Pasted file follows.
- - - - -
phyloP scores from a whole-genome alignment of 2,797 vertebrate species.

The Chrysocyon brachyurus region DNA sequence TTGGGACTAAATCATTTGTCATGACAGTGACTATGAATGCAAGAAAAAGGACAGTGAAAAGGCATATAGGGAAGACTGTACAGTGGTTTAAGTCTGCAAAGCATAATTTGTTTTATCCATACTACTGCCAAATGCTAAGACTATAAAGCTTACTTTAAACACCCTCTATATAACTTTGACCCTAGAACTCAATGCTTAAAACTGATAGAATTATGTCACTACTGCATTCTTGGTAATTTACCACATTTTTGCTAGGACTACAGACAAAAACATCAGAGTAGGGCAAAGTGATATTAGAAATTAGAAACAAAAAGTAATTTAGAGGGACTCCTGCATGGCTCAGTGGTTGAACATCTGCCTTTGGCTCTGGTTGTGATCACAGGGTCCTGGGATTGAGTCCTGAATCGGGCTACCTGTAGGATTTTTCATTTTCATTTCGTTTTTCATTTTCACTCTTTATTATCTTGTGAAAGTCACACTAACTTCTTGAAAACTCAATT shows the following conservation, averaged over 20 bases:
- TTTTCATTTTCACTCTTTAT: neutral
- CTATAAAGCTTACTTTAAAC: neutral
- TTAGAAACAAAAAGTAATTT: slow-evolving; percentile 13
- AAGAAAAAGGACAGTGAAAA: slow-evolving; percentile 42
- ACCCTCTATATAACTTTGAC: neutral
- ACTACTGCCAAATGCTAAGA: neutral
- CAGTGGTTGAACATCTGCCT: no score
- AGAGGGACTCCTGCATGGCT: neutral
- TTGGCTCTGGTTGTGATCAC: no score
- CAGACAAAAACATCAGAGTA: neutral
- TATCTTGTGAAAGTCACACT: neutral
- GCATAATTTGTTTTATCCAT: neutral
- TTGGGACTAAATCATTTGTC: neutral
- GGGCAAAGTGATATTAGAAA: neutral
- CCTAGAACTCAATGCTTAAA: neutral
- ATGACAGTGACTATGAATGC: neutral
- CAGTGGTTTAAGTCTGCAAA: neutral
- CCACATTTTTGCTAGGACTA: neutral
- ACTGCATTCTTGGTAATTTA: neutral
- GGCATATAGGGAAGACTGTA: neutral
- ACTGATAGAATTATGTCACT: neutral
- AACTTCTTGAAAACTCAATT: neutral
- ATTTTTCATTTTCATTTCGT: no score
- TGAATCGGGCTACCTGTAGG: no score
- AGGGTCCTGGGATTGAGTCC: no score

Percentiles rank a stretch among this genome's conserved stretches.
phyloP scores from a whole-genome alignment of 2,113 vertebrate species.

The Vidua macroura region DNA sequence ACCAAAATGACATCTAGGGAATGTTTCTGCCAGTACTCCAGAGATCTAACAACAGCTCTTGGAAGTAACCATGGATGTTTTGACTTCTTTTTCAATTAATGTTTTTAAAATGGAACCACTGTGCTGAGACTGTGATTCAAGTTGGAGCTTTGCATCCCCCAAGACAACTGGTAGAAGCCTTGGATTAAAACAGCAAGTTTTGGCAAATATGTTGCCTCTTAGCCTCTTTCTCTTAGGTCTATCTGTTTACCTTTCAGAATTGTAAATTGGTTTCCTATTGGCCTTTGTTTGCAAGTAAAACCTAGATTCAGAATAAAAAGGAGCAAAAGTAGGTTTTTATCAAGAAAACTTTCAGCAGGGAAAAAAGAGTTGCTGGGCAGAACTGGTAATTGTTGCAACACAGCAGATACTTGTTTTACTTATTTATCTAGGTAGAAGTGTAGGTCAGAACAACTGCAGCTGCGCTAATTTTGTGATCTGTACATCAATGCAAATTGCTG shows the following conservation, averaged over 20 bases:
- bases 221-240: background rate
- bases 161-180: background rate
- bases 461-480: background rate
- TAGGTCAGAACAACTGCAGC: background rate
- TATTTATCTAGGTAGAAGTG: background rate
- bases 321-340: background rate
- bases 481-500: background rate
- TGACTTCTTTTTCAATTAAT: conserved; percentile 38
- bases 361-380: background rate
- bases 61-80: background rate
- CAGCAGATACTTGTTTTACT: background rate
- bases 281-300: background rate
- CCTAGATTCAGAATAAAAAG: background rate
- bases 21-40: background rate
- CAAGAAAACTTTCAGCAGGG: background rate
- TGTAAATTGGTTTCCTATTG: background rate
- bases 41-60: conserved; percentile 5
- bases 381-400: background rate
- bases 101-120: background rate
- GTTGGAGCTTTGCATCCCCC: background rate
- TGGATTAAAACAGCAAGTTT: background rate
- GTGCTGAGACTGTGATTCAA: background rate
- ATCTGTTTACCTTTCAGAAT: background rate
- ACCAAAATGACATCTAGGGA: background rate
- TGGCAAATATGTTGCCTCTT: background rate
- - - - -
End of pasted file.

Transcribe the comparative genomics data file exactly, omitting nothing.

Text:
phyloP scores from a whole-genome alignment of 2,797 vertebrate species.

The Chrysocyon brachyurus region DNA sequence TTGGGACTAAATCATTTGTCATGACAGTGACTATGAATGCAAGAAAAAGGACAGTGAAAAGGCATATAGGGAAGACTGTACAGTGGTTTAAGTCTGCAAAGCATAATTTGTTTTATCCATACTACTGCCAAATGCTAAGACTATAAAGCTTACTTTAAACACCCTCTATATAACTTTGACCCTAGAACTCAATGCTTAAAACTGATAGAATTATGTCACTACTGCATTCTTGGTAATTTACCACATTTTTGCTAGGACTACAGACAAAAACATCAGAGTAGGGCAAAGTGATATTAGAAATTAGAAACAAAAAGTAATTTAGAGGGACTCCTGCATGGCTCAGTGGTTGAACATCTGCCTTTGGCTCTGGTTGTGATCACAGGGTCCTGGGATTGAGTCCTGAATCGGGCTACCTGTAGGATTTTTCATTTTCATTTCGTTTTTCATTTTCACTCTTTATTATCTTGTGAAAGTCACACTAACTTCTTGAAAACTCAATT shows the following conservation, averaged over 20 bases:
- TTTTCATTTTCACTCTTTAT: neutral
- CTATAAAGCTTACTTTAAAC: neutral
- TTAGAAACAAAAAGTAATTT: slow-evolving; percentile 13
- AAGAAAAAGGACAGTGAAAA: slow-evolving; percentile 42
- ACCCTCTATATAACTTTGAC: neutral
- ACTACTGCCAAATGCTAAGA: neutral
- CAGTGGTTGAACATCTGCCT: no score
- AGAGGGACTCCTGCATGGCT: neutral
- TTGGCTCTGGTTGTGATCAC: no score
- CAGACAAAAACATCAGAGTA: neutral
- TATCTTGTGAAAGTCACACT: neutral
- GCATAATTTGTTTTATCCAT: neutral
- TTGGGACTAAATCATTTGTC: neutral
- GGGCAAAGTGATATTAGAAA: neutral
- CCTAGAACTCAATGCTTAAA: neutral
- ATGACAGTGACTATGAATGC: neutral
- CAGTGGTTTAAGTCTGCAAA: neutral
- CCACATTTTTGCTAGGACTA: neutral
- ACTGCATTCTTGGTAATTTA: neutral
- GGCATATAGGGAAGACTGTA: neutral
- ACTGATAGAATTATGTCACT: neutral
- AACTTCTTGAAAACTCAATT: neutral
- ATTTTTCATTTTCATTTCGT: no score
- TGAATCGGGCTACCTGTAGG: no score
- AGGGTCCTGGGATTGAGTCC: no score

Percentiles rank a stretch among this genome's conserved stretches.
phyloP scores from a whole-genome alignment of 2,113 vertebrate species.

The Vidua macroura region DNA sequence ACCAAAATGACATCTAGGGAATGTTTCTGCCAGTACTCCAGAGATCTAACAACAGCTCTTGGAAGTAACCATGGATGTTTTGACTTCTTTTTCAATTAATGTTTTTAAAATGGAACCACTGTGCTGAGACTGTGATTCAAGTTGGAGCTTTGCATCCCCCAAGACAACTGGTAGAAGCCTTGGATTAAAACAGCAAGTTTTGGCAAATATGTTGCCTCTTAGCCTCTTTCTCTTAGGTCTATCTGTTTACCTTTCAGAATTGTAAATTGGTTTCCTATTGGCCTTTGTTTGCAAGTAAAACCTAGATTCAGAATAAAAAGGAGCAAAAGTAGGTTTTTATCAAGAAAACTTTCAGCAGGGAAAAAAGAGTTGCTGGGCAGAACTGGTAATTGTTGCAACACAGCAGATACTTGTTTTACTTATTTATCTAGGTAGAAGTGTAGGTCAGAACAACTGCAGCTGCGCTAATTTTGTGATCTGTACATCAATGCAAATTGCTG shows the following conservation, averaged over 20 bases:
- bases 221-240: background rate
- bases 161-180: background rate
- bases 461-480: background rate
- TAGGTCAGAACAACTGCAGC: background rate
- TATTTATCTAGGTAGAAGTG: background rate
- bases 321-340: background rate
- bases 481-500: background rate
- TGACTTCTTTTTCAATTAAT: conserved; percentile 38
- bases 361-380: background rate
- bases 61-80: background rate
- CAGCAGATACTTGTTTTACT: background rate
- bases 281-300: background rate
- CCTAGATTCAGAATAAAAAG: background rate
- bases 21-40: background rate
- CAAGAAAACTTTCAGCAGGG: background rate
- TGTAAATTGGTTTCCTATTG: background rate
- bases 41-60: conserved; percentile 5
- bases 381-400: background rate
- bases 101-120: background rate
- GTTGGAGCTTTGCATCCCCC: background rate
- TGGATTAAAACAGCAAGTTT: background rate
- GTGCTGAGACTGTGATTCAA: background rate
- ATCTGTTTACCTTTCAGAAT: background rate
- ACCAAAATGACATCTAGGGA: background rate
- TGGCAAATATGTTGCCTCTT: background rate